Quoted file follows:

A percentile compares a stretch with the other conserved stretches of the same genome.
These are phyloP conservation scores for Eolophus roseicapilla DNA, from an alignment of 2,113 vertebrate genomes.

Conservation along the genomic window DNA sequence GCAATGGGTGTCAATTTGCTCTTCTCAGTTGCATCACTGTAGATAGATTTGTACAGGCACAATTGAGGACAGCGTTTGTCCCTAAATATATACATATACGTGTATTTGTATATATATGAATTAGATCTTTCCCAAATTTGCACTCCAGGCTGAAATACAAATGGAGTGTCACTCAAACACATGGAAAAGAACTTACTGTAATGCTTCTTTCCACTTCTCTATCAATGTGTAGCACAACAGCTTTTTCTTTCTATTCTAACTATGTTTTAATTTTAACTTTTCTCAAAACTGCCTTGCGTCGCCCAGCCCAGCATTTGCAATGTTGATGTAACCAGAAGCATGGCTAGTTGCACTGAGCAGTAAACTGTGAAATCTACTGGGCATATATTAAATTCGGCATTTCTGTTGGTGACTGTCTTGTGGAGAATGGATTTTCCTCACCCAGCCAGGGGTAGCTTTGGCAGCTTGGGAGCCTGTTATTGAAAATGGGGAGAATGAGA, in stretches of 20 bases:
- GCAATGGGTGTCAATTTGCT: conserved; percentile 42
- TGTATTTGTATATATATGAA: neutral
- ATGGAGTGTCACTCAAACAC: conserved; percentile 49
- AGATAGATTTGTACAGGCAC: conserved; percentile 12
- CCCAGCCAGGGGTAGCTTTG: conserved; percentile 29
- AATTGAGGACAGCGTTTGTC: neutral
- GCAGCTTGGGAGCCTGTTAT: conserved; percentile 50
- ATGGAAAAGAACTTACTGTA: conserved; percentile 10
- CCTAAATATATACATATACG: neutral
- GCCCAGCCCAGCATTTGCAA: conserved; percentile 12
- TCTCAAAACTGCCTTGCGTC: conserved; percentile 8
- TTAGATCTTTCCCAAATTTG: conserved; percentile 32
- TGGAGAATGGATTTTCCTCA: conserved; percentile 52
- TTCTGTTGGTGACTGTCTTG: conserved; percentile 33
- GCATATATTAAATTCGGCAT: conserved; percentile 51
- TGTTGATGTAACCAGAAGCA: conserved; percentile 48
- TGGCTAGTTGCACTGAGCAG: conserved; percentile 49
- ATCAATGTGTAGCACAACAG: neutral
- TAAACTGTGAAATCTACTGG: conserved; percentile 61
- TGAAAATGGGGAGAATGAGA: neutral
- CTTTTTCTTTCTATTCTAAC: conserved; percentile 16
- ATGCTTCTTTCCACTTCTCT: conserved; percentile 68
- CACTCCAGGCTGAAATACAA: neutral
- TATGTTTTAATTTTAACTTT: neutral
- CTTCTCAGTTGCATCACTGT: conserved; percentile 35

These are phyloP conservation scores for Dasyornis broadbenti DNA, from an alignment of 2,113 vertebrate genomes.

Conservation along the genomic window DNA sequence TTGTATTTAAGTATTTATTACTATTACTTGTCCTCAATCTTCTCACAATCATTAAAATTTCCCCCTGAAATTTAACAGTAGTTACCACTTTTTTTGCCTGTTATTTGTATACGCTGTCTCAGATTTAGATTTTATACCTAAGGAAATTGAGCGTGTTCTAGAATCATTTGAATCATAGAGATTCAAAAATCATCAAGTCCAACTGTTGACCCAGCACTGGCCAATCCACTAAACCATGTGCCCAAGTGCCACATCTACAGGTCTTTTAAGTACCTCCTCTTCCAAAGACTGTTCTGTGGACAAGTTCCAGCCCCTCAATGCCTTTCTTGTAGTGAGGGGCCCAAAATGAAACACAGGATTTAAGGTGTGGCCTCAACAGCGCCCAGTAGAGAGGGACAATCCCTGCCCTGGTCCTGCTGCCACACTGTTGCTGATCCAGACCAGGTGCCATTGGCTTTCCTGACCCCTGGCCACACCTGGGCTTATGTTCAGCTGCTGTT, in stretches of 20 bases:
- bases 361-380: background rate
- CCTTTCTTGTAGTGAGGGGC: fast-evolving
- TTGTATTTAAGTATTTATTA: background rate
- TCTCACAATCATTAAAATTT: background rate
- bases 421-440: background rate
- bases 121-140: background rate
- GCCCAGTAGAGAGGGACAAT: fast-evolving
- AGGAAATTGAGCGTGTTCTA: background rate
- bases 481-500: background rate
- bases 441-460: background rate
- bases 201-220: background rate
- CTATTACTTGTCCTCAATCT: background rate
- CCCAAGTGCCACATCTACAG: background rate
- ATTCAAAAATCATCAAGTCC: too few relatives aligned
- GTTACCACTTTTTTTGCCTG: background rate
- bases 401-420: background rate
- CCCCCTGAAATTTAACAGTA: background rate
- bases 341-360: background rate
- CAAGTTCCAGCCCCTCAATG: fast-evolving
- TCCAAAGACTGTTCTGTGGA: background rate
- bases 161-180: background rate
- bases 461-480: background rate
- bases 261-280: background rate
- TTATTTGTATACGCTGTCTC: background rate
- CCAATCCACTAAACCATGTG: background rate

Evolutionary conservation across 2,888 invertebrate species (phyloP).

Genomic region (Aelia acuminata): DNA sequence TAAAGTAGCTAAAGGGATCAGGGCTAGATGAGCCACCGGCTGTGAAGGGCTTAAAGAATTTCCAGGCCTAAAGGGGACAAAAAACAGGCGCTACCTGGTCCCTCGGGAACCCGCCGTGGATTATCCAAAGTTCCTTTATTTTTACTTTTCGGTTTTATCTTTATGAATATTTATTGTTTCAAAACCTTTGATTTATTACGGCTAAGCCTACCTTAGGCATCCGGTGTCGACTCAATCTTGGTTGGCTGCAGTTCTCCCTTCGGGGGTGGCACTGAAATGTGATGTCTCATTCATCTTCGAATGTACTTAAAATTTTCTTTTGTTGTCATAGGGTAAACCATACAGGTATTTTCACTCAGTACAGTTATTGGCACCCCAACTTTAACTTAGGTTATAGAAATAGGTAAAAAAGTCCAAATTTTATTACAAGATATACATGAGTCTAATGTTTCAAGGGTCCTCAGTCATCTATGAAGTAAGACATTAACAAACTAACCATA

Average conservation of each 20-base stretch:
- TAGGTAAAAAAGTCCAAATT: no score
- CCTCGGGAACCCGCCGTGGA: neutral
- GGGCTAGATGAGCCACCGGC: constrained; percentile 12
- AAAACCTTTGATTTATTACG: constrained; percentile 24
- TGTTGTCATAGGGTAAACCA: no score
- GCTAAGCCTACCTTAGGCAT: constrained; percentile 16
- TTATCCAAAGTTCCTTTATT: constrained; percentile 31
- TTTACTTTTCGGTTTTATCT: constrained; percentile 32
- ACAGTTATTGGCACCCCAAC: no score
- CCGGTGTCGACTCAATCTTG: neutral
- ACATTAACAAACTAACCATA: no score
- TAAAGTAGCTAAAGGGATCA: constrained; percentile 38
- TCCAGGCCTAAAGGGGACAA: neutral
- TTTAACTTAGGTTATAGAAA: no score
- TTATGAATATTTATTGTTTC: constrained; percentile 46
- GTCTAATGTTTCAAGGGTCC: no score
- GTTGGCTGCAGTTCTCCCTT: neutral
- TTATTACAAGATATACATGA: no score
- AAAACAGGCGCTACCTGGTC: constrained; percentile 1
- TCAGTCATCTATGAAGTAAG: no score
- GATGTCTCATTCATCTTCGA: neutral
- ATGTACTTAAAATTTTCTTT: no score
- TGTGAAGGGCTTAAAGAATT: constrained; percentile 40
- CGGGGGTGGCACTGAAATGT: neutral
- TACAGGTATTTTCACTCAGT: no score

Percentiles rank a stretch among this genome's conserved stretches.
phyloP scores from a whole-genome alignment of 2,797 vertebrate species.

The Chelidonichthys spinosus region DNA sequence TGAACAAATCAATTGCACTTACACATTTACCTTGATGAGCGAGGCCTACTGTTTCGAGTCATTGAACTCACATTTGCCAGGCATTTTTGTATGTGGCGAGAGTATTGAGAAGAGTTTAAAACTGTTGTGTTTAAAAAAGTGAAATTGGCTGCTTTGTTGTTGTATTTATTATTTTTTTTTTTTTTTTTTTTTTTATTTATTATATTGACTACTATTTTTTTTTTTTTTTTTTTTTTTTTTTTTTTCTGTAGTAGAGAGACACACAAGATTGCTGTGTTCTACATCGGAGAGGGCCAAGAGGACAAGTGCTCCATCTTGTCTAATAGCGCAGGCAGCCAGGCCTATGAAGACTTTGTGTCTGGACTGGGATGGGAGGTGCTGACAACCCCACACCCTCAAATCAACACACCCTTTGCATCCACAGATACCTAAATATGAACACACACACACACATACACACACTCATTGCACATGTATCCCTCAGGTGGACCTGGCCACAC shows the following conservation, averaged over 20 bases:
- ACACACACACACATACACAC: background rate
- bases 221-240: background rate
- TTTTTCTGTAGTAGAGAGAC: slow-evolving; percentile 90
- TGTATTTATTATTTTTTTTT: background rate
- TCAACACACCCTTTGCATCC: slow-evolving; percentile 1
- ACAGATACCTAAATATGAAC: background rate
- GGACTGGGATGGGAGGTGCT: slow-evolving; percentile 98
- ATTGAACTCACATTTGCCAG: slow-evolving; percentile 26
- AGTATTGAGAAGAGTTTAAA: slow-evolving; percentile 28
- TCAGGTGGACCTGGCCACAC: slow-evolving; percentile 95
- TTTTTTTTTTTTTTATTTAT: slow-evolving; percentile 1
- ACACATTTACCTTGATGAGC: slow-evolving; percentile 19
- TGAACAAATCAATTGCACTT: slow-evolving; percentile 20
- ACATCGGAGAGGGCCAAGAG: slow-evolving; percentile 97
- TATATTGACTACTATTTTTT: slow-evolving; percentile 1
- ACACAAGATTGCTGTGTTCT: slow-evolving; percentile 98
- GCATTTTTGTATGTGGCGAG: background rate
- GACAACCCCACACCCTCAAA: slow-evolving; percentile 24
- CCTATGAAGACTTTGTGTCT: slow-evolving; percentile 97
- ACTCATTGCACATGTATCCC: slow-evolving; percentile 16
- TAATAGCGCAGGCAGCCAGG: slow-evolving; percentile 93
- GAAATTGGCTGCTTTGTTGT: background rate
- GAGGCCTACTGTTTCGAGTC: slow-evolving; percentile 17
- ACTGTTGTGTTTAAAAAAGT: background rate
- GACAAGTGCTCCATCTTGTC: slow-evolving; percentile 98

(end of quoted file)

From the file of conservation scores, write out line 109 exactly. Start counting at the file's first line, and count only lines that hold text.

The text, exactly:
- GAGGCCTACTGTTTCGAGTC: slow-evolving; percentile 17